"The first time ever I saw your face..." I know I heard that while I was driving, and I believe it was nighttime. We lived in a town about 20 miles from San Antonio, so San Antonio was where I drove frequently. I went to UTSA. I think that's when it started.
"I thought the sun rose in your eyes..." Driving the familiar road to school – a place I was supposed to go – on days that I didn't work, my mind began to move around inside its shell. I should probably have gone to a different school, studied something more practical, not worked as much, but I didn't have a lot of guidance or role models. A frustrated father who pretty much hated everybody and couldn't work for anybody – that was my role model. I knew I wanted Not That. Not an incredibly specific site to be aiming at.
I had discovered myself at work – at a grocery store. Small town grocery stores in the 80's and 90's were their own kind of social club. People leaving work would stand at their trucks or cars talking, and in about 15 minutes there would be a crowd of people around that truck. The tailgate would be pulled down and people sitting on it. Tailgating. I hadn't had much of a social life in school, so this was where I learned to interact with people. I had my first experience with friends, with approval, with infatuation, with knowing what it was to be a gay man in a straight world. I'm not sure which was the most powerful. The approval seems to have been the more damaging because it held me back – made me feel safe rather than feeling like I wanted to grow, to learn.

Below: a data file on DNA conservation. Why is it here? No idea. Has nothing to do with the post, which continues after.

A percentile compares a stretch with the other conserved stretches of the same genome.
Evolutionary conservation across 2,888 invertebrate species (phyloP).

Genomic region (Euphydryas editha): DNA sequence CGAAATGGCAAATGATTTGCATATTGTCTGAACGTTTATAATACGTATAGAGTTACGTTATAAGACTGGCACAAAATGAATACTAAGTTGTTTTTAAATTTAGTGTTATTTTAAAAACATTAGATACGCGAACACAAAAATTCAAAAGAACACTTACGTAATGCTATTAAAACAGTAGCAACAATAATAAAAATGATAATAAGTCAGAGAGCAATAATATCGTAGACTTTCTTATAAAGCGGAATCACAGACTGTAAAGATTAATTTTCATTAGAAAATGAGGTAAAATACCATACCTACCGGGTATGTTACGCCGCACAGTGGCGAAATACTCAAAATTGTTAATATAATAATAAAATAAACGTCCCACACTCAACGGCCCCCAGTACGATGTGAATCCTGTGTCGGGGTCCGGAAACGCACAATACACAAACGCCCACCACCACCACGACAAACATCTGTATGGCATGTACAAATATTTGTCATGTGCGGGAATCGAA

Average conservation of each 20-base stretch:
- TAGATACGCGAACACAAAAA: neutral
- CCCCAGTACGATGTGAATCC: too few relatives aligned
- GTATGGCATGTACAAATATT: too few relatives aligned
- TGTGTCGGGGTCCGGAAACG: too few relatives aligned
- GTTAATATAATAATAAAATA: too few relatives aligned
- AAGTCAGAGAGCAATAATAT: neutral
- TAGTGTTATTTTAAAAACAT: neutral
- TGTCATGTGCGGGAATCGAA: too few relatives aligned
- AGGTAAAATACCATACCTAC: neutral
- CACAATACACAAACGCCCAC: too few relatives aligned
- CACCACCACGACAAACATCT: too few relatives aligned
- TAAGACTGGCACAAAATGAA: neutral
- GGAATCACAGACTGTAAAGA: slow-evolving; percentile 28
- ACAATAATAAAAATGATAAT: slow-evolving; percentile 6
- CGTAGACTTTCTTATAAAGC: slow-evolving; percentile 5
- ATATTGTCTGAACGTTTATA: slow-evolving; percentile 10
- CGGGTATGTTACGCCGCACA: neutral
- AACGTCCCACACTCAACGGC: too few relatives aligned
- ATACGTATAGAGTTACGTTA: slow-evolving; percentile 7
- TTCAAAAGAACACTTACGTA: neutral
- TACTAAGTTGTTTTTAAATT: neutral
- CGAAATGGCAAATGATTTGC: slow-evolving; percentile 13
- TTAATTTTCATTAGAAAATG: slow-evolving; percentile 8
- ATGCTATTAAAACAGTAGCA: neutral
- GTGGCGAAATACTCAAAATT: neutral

"And the moon and the stars were the gifts you gave, to the dark and the endless skies..." As I drove, either to school, back home, to go out to clubs or just to drive around for hours because I could, my mind would wander around, thinking about this man or that, thinking about work, thinking about my family or just thinking about what would happen if I took the next exit to whatever city was on the road-sign, if I took that exit and drove. What if I just drove there, to that city, and never looked back? Thinking about it made the immense weight on my chest flutter a little bit at the edges. On those times that I drove into the night, which I did regularly and without any direction, I could get a glimpse of what it would feel like to be free. Free from the worry, the guilt, the hurt and all of those things that had weighed on my soul for as long as I could remember. The sign above the road indicating a distant city and the next exit, that sign meant possibility, a new life, a dream that was always just out of my reach. But, it was, in its own unclear, undefined way, hope.